commotion: a disorderly outburst or tumult
“I sit by Kemmerich’s bed. He is sinking steadily. Around us is great commotion” (Remarque 26).
I confusingly stood in the commotion as people excitingly threw rocks at the prisoner.
furtive: secret and sly or sordid
They have dysentery; furtively many of them display the blood-stained tails of their shirts” (Remarque 190).
She furtively took out her phone and started texting during class.
quixotic: not sensible about practical matters
“If it were possible for us to save them, then it would be seen how much we cared - we would have a shot at it through we went under ourselves; for we can be dammed quixotic when we like; fear we do not know much about - terror of death, yes; but that is a different matter, that is physical” (Remarque 139).
The president talked of quixotic dreams but never actually had a practical plan.
revile: spread negative information about
“I won’t revile anymore, it is senseless, I could drop down and never rise again” (Remarque 32).
The politicians reviled the opposite party spreading lies about their past.
skirmish: a minor short-term fight
“After a while Mittelstaedt stops the skirmish and begins the very important exercise of creeping” (Remarque 177).
The skirmish ended when mom stepped in between the two furious sisters and grounded both of them.
upbraid: to express criticism towards
“Mittelstaedt continues to upbraid him” (Remarque 175).
The company was upbraided by the inspector for how they treated the workers.
surreptitious: marked by quiet and caution and secrecy
“Now I see that he is tormenting me, he is merely raking about in the wound and looking up surreptitiously at me over his glasses“ (Remarque 243).
The assassin surreptitiously followed her target, paying close attention to who may be watching her.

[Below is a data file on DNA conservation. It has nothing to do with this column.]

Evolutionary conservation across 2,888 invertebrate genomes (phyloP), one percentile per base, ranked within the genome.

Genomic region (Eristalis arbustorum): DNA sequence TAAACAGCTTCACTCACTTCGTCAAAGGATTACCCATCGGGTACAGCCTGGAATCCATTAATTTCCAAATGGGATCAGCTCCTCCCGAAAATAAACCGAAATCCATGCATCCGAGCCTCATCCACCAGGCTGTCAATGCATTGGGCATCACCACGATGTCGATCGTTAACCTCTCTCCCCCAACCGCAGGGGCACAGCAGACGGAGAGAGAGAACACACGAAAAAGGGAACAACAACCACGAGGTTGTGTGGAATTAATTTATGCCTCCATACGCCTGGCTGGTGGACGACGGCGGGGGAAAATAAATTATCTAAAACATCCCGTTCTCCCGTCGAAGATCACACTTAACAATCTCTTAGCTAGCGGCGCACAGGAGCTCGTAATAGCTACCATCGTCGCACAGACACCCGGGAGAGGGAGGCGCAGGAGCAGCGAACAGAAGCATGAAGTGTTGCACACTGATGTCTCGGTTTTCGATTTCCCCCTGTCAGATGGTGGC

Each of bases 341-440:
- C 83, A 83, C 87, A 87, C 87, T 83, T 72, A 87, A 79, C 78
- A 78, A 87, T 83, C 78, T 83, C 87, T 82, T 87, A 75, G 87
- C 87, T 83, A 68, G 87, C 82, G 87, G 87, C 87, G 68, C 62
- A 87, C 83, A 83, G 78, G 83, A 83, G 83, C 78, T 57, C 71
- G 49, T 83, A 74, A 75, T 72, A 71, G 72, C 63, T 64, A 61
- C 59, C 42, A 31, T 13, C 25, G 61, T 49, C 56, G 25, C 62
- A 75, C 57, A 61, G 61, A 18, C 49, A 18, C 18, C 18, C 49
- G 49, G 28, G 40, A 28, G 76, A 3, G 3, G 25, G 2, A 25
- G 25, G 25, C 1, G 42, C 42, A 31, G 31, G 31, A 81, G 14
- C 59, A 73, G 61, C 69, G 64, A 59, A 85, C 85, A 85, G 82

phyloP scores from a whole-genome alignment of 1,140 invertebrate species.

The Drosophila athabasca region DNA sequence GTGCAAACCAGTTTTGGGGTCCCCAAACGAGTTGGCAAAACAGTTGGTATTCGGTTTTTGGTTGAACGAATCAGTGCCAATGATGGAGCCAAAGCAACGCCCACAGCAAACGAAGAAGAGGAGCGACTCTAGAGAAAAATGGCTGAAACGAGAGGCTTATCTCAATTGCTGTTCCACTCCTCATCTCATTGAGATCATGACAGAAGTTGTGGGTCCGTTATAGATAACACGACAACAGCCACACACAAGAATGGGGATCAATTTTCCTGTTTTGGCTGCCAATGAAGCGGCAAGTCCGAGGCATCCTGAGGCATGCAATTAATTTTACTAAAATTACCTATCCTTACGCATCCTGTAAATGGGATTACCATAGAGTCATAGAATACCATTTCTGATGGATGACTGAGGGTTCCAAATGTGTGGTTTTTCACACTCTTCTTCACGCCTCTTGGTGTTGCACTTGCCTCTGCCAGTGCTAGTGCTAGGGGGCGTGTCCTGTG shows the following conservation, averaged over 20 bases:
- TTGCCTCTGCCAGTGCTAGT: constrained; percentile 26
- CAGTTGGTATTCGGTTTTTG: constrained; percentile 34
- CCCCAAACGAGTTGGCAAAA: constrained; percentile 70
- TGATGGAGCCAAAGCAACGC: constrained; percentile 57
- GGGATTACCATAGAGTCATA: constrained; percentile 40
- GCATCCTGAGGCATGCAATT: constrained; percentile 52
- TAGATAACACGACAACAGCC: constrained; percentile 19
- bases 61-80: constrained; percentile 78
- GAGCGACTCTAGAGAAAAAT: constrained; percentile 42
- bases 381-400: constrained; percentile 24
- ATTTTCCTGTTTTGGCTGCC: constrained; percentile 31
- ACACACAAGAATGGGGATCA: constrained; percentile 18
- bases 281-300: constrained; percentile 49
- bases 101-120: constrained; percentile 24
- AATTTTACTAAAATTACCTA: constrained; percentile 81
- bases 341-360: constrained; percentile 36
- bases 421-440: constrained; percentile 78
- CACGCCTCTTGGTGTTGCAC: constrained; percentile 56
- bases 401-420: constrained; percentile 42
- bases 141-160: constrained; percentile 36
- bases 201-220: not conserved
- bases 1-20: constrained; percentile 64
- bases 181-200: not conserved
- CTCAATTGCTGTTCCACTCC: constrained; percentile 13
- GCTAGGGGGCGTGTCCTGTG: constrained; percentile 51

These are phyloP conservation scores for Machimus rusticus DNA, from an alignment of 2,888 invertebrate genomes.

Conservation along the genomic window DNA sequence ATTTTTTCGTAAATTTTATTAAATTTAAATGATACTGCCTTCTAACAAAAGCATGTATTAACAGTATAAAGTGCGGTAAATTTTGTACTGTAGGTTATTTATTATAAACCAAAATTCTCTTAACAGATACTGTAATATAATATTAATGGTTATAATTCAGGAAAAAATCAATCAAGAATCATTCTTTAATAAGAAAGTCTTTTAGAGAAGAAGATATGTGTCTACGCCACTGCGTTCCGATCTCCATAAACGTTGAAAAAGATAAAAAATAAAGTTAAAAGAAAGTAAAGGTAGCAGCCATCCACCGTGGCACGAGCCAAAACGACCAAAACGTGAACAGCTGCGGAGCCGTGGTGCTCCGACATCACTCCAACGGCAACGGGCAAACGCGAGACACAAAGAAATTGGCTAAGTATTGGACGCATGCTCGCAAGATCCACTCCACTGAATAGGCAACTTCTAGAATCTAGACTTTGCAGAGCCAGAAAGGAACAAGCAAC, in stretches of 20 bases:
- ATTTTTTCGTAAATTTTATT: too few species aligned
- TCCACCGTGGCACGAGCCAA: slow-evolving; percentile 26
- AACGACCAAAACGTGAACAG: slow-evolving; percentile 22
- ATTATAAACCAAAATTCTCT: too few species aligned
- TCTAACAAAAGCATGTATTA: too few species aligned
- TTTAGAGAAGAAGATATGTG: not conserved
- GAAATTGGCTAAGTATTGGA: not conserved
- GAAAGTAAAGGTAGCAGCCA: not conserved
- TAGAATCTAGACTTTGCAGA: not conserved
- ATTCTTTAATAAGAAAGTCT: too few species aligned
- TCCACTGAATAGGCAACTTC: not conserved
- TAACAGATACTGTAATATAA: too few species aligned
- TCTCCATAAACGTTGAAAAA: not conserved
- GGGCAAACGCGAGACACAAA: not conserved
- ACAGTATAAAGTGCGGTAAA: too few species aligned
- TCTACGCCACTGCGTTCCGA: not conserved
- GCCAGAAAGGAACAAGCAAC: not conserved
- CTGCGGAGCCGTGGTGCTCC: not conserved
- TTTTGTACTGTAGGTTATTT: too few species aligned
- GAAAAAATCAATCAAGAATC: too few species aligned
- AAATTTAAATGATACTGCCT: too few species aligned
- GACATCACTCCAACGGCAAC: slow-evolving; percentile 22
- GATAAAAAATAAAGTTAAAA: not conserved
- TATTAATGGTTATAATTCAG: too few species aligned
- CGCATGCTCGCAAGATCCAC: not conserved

banal: overfamiliar through overuse; repeated too often
“If one wants to appraise it, it is at once heroic and banal - but who wants to do that?” (Remarque 272).
On Valentines day he sent his crush a banal poem that was nothing but boring.
gangrene: the localized death of living cells
“This atmosphere of carbolic and gangrene clogs the lungs, it is a thick gruel, it suffocates” (Remarque 29).
I shouldn't have searched up black hands and legs affected by gangrene in google images.
belabor: attack verbally with harsh criticism
“We sit as though in a boiler that is being belaboured from without all sides” (Remarque 111).
Belabored by media and the public for stealing other artists' work, the only escape for the musician was to commit suicide and die.
indigent: poor enough to need help from others
“An indigent looking wood receives us” (Remarque 56).
They are already suffering from low wages. Raising tax will surely crush the indigent working class.
magistrate: a lay judge or civil authority who administers the law
“He seems to have overdone it with a couple of young recruits on the ploughed field at home and unknown to him the son of the local magistrate was watching” (Remarque 76).
The magistrate was known for being ruthless. He did not listen to any of people's claims or excuses.
indignation: feeling of righteous anger
“Three quarters of his vocabulary is derived from these regions, and they give an intimate flavour to expressions of his greatest joy as well as of his deepest indignation” (Remarque 8).
The students protested in indignation after they were told there would be no spring break.
laconic: brief and straight to the point
“‘How does the cow-shit come on the roof?’ retorts Müller laconically, and turns to Haie Westhus again” (Remarque 78).
While the others rambled on his speech was laconic and ended in two minutes.
peevish: easily irritated or annoyed
“Everyone is peevish and touchy, we do not take kindly to all this polishing, much less to the full-dress parades” (Remarque 202).
The officer was sleep-deprived and peevish from all the night patrols.